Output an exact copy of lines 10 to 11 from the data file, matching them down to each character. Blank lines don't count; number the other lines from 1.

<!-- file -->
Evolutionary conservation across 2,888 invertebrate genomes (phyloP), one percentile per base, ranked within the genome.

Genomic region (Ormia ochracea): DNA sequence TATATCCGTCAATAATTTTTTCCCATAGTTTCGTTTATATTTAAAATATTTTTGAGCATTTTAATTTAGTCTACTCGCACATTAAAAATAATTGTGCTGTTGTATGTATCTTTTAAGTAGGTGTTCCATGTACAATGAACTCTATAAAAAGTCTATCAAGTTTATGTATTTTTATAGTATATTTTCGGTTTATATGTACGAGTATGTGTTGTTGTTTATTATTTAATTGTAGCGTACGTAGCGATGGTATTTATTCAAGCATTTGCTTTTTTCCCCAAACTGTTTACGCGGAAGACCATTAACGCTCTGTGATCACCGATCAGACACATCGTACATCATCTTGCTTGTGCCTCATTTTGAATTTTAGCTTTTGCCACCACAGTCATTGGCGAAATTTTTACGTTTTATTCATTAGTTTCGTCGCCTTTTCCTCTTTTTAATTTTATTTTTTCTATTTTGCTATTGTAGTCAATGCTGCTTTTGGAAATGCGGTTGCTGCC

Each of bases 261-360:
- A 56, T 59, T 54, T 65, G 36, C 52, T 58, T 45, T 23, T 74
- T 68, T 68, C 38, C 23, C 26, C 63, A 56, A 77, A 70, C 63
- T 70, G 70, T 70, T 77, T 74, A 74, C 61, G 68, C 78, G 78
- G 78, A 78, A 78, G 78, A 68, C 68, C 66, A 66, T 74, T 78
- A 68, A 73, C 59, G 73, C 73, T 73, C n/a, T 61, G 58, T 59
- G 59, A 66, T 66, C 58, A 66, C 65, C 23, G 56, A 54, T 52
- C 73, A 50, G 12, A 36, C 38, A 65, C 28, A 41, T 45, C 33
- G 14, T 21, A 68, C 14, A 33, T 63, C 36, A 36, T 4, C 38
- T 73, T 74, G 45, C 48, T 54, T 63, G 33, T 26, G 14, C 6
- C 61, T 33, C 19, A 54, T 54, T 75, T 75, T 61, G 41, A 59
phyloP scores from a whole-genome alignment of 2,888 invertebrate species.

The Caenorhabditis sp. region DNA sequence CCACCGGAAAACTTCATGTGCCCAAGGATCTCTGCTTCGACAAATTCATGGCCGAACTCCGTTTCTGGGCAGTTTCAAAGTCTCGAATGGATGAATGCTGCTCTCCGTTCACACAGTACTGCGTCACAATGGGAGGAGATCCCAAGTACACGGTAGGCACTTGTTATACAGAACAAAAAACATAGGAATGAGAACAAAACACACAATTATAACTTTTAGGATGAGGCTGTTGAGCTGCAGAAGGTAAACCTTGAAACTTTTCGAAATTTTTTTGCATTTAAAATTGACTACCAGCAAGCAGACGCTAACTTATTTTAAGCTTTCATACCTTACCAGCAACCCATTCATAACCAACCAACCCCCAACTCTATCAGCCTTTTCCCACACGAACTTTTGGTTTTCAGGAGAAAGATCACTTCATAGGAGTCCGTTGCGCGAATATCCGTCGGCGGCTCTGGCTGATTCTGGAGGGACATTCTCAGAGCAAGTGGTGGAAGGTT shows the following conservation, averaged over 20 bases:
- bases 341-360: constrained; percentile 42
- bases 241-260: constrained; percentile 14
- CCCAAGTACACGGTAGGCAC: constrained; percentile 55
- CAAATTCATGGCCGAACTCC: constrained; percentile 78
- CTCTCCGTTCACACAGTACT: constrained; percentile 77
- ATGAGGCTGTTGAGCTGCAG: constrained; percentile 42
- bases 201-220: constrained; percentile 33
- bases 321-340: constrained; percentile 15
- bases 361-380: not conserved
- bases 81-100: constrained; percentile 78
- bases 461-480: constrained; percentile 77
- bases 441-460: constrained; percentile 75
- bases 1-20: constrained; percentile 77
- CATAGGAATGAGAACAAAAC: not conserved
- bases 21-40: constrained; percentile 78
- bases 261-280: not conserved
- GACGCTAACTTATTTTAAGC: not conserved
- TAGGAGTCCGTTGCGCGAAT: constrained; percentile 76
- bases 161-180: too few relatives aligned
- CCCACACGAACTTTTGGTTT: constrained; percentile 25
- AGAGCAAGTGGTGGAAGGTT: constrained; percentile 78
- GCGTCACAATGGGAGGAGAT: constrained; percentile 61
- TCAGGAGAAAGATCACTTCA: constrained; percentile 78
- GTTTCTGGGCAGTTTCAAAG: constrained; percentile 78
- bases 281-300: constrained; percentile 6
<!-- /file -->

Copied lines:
- C 73, A 50, G 12, A 36, C 38, A 65, C 28, A 41, T 45, C 33
- G 14, T 21, A 68, C 14, A 33, T 63, C 36, A 36, T 4, C 38